The Essence of Life is a superb collection of stories in the rich tradition of Roald Dahl’s adult works.
These seven cunningly crafted works of fiction — loosely connected into a saga spanning decades — draw you into a fascinating fabric peopled with characters both comic and complex.
First is the story of Aurora — a simple but happy girl who grows up in the rambling Yelets orphanage in Eastern Russia, easily the tallest girl in the place.
“She was six-foot-five and eighteen years old when she shut the rusty, creaky orphanage gate behind herself.”
But it’s her puzzling situation in Scotland a few years later that will most interest readers. She is told that her job is to stay out in the verdant hills of a Scottish distillery’s landholding from dawn to dusk, wearing a dazzling fireflower-red dress, and midnight-blue Wellington boots with four pairs of thick socks.
She marries one of the owner’s sons — Adam — and, soon after their wedding night, he reveals the singular story of how one day he broke a hallowed family tradition and forever established the tiny distillery’s worldwide reputation for its exquisite Limited Edition Rettrey Old Garden Malt, priced at 350 dollars for a single bottle.
(Pay special attention to this part: it’s important.)
The remaining six stories bring a bit more depth to an ever-growing — and infinitely entertaining — plotline, with the birth of baby Marion to a Hungarian emigre and a woman who passes out in the back of his cab one cold night in Toronto.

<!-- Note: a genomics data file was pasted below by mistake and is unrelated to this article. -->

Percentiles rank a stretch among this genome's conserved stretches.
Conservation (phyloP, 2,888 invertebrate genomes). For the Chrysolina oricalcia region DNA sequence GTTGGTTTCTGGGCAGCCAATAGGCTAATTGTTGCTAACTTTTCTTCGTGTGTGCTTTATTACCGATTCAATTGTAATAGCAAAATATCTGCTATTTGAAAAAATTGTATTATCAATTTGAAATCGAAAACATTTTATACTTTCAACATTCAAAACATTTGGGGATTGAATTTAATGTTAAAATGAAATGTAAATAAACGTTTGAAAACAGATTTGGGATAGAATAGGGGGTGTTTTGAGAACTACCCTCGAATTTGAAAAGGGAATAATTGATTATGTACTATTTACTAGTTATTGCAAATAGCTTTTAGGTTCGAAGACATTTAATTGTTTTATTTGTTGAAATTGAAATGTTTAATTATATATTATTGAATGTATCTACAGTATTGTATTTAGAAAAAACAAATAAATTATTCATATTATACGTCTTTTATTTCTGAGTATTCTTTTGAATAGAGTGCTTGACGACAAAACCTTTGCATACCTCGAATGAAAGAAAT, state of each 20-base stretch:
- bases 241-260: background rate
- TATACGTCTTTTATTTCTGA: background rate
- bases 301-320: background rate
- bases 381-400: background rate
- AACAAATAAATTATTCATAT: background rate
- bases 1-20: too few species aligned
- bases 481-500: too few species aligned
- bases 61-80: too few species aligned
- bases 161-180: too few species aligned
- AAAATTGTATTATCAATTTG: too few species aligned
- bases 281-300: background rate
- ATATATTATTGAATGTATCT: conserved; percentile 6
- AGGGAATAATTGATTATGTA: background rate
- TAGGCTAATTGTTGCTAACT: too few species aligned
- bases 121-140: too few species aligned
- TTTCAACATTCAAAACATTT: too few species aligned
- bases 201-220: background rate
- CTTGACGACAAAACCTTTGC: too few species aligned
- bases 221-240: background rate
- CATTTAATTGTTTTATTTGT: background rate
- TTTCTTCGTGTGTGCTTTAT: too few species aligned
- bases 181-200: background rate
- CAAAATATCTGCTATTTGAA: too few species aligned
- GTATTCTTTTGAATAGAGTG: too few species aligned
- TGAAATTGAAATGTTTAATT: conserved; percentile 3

The child receives a rude introduction into a world in which she learns to fight for everything she receives. The following perfectly turned phrase succinctly foreshadows Marion’s future:
“Marion was born on a cold winter’s day on the top floor of a Canadian hospital – into a marriage that had been doomed from the start.”
It is just this extraordinary gift for storytelling that carries the reader through tale after tale — each one building on the one before it, or bringing one suddenly face-to-face with a loose end tied up nicely with a literary bow.
We return to the Scottish distillery time and again, meeting such memorable players as Mary and Padriac, Leona and Charlie (reluctant heir to the family business). We also meet Kati neni and her seventy percent peach palinka (Hungarian moonshine), and a precocious child prodigy named Estella, who, though mute for much of her early life, cannot be shut up once started. Indeed, her contributions to this tale occasionally tread into the realm of theology.
During a discussion in church with a cousin, she expresses concern on where her dead uncle’s soul has gone. The cousin explains the matter succinctly:
“The angels help them with butterfly nets, so they don’t get lost.”
This excellent read is rife with delightfully quirky characters and never fails to surprise the reader with one unexpected plot turn after another.
For example, there’s the curious question near the end of the book as to why the distillery’s award-winning whiskey has suddenly changed its flavor overnight.
Again, pay close attention. It’s important.
Five-plus stars to The Essence of Life. It’s a fine addition to the other two books by author Rain Arlender: a title called simply “Y”, and its sequel: “Y2”.
Congratulations to Ms. Arlender for an absorbing and entertaining collection of quality fiction.